Narcotrafficker's attacked Televisa, Mexico's top television network on Tuesday evening during the filming of the nightly news. The attack on the television station, located in the bustling northern Mexican town of Monterrey, was the most brutal effort thus far made by drug traffickers to convey their message: that news media should back off of their coverage of the ongoing drug wars. Armed gunmen opened fire on the TV station and hurled a grenade along with a handwritten note that said, “Stop reporting just on us. Report on the narco’s political leaders.”
Mexico has long been considered by media watch groups as one of the most perilous places in the world for journalists. Reporters covering the drug trade have increasingly found themselves the targets in the conflict currently consuming the nation. Only Iraq is considered more dangerous than Mexico. Many journalists in embattled border towns like Ciudad Juarez, where the violence is at its worst, have begun to write without using bylines for fear of attack. “Fortunately, there were no victims, but this attack shows that organized crime is targeting national as well as local media,” said Reporters Without Borders in a statement released yesterday, “Solving this attack will be a new test for the government.”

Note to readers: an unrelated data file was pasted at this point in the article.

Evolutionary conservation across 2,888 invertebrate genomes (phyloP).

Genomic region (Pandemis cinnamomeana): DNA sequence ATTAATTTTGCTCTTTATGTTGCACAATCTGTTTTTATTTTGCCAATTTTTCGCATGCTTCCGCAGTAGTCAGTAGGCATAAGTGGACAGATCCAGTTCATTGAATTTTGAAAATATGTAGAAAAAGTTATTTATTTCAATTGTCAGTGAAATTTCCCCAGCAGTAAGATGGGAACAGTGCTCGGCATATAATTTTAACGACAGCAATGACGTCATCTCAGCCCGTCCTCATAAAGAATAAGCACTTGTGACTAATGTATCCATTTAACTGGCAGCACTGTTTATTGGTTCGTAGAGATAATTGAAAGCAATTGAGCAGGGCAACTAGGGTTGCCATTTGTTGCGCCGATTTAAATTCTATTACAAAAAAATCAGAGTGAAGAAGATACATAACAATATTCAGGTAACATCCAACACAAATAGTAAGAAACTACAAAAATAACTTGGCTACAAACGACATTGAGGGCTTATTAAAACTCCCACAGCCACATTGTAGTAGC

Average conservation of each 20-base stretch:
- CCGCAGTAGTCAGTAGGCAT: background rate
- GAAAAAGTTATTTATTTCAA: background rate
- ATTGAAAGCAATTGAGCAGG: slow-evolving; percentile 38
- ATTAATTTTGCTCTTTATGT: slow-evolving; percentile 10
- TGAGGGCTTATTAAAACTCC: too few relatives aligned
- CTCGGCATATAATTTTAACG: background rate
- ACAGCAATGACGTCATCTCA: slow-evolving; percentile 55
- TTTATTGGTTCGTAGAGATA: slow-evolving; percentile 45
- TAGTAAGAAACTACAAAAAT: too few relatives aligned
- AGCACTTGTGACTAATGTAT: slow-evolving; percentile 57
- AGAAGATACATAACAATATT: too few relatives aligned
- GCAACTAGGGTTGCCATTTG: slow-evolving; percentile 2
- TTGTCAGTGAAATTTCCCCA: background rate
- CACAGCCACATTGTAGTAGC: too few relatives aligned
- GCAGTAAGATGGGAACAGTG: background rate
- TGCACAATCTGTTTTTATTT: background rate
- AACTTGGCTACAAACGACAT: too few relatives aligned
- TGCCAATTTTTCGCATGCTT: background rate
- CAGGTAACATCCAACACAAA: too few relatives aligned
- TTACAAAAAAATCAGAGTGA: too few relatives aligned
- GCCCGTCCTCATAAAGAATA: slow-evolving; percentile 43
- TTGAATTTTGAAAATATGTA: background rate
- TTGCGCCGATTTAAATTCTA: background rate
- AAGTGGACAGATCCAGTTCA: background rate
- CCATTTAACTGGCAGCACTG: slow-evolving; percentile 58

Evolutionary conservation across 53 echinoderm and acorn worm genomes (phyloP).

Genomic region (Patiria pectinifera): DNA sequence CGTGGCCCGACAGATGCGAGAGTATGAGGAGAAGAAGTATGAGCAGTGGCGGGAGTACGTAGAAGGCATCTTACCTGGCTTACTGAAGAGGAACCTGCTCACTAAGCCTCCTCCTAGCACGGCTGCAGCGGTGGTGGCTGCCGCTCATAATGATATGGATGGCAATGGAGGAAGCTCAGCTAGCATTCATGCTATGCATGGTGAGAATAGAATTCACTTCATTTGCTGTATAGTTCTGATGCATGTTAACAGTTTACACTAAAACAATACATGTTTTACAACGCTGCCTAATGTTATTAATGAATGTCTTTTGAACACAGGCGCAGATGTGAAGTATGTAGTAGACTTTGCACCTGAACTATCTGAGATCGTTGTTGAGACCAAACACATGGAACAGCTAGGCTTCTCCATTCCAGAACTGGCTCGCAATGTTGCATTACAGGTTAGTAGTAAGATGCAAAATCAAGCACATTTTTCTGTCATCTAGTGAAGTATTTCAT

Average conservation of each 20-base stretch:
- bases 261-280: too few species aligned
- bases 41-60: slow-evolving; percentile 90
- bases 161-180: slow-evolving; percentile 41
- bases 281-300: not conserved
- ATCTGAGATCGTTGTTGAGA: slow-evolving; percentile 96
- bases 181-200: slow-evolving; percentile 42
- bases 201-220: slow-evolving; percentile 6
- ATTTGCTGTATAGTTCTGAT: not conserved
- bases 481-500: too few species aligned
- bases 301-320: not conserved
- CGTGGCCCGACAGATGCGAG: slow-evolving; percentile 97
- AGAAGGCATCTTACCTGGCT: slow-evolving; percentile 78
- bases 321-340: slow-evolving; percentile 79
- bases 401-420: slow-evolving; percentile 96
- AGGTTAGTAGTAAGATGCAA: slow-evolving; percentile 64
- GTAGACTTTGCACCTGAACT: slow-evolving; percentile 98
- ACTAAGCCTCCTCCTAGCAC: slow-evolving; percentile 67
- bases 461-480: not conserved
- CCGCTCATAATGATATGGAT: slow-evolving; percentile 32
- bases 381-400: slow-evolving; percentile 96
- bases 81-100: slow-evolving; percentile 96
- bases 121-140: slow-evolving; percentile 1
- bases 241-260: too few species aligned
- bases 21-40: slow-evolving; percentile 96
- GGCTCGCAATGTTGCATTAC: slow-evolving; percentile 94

The Mexican government has responded with seeming indifference to the special threat posed to journalists and free speech in their country. Octavio Orellana, Special Prosecutor for Crimes against Journalists recently downplayed the threat to media professionals at a recent press conference in Mexico saying that they are killed for reasons “similar to what affects the rest of Mexicans.” Orellana was referring to the violence that has rocked the country; approximately 5,700 Mexicans have been killed in drug-related murders in the last 12 months. The majority of the violence has occurred between traffickers, but business owners, bystanders, prosecutors and reporters have also suffered the consequences.
Another indication of the lackadaisical attitude of the government was demonstrated in new reports released today announcing a new initiative to clean up the streets of the capital city by launching a war—on gum chewing. Call us crazy, but it would seem that there are larger, more pressing issues that the Mexican government should be addressing.